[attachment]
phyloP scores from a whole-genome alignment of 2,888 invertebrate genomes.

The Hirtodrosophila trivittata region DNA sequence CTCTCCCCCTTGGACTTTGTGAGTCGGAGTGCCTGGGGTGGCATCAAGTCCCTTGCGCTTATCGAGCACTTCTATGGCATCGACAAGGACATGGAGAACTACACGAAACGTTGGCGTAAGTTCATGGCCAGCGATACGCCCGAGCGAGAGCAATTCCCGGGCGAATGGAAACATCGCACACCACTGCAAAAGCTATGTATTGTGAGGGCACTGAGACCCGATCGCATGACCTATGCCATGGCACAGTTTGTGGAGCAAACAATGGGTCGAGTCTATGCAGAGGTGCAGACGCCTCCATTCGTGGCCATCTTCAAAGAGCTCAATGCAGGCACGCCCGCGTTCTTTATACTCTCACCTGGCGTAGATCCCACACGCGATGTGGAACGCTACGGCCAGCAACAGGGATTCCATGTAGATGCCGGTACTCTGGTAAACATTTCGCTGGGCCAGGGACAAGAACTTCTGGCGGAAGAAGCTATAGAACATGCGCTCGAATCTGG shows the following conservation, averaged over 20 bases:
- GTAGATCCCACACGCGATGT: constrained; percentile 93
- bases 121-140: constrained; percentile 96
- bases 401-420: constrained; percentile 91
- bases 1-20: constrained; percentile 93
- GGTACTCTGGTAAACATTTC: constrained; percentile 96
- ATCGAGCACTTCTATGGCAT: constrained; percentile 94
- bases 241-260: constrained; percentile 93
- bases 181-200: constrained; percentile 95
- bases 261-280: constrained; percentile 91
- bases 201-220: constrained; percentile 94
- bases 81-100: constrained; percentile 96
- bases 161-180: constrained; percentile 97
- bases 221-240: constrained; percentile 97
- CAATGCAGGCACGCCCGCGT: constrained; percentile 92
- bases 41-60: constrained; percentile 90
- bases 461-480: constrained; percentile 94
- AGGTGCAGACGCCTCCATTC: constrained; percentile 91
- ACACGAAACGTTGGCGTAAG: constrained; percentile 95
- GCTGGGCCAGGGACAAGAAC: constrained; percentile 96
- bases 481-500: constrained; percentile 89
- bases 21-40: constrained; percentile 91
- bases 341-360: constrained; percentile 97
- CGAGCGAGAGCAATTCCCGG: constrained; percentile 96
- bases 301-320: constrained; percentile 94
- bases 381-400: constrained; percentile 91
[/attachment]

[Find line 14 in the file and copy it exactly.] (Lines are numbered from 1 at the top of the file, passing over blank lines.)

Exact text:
- bases 161-180: constrained; percentile 97